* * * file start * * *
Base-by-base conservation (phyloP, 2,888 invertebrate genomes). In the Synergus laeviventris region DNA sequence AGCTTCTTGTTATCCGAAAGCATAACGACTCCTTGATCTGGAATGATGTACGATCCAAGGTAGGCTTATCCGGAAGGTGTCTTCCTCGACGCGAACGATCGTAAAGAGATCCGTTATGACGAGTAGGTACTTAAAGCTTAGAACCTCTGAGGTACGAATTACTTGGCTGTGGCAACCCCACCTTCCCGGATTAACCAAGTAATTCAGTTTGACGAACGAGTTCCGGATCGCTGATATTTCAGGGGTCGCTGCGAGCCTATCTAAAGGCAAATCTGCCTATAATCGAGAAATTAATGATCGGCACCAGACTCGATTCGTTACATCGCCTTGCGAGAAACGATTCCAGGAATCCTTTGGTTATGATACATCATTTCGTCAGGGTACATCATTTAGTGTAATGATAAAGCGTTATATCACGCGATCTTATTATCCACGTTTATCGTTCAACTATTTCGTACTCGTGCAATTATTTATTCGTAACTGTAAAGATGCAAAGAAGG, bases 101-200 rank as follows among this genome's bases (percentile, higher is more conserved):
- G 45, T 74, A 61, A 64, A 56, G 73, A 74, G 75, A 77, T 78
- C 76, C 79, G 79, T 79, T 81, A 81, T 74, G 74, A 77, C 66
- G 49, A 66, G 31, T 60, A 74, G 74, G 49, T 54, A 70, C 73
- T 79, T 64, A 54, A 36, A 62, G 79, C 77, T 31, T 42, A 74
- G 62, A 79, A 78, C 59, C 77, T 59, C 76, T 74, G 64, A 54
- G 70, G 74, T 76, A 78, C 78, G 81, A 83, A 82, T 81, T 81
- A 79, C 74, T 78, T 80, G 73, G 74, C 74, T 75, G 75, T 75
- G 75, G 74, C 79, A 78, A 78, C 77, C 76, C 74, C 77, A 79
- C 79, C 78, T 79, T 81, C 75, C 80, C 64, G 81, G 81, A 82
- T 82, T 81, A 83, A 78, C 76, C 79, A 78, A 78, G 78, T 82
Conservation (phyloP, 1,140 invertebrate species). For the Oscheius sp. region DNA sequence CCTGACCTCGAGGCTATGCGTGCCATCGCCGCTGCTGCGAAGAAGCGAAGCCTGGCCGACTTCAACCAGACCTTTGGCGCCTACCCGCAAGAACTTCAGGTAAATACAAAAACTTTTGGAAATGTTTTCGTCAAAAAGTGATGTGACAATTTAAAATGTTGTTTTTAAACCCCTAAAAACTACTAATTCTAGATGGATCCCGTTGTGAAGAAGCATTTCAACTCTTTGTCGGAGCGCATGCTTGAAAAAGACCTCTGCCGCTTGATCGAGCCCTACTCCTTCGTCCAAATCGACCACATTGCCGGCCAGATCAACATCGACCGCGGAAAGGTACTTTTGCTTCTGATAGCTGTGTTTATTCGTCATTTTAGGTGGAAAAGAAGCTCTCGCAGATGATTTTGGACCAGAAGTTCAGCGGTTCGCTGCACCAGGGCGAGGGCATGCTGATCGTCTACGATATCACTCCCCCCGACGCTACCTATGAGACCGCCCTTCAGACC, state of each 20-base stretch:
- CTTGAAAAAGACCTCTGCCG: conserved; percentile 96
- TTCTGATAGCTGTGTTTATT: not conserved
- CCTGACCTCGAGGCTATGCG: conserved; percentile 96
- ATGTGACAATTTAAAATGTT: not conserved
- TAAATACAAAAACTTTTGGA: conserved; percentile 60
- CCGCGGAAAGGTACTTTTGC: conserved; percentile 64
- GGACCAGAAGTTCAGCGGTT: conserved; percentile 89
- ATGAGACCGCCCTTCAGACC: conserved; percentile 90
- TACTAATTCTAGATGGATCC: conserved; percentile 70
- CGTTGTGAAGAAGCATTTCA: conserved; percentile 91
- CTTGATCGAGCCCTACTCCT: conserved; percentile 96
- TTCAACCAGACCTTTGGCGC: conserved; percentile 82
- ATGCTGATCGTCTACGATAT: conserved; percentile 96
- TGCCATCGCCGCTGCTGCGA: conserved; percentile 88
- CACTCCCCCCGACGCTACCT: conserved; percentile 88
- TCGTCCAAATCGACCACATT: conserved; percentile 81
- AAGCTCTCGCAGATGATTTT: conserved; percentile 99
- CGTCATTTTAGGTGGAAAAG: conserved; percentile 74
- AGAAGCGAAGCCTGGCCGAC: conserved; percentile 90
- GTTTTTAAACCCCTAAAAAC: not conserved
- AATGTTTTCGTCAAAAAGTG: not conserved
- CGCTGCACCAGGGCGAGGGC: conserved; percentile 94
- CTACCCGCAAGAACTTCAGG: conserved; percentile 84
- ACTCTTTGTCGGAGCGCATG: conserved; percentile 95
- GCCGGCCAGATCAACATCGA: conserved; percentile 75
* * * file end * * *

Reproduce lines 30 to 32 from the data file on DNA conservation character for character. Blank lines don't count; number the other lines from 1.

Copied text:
- CGTCATTTTAGGTGGAAAAG: conserved; percentile 74
- AGAAGCGAAGCCTGGCCGAC: conserved; percentile 90
- GTTTTTAAACCCCTAAAAAC: not conserved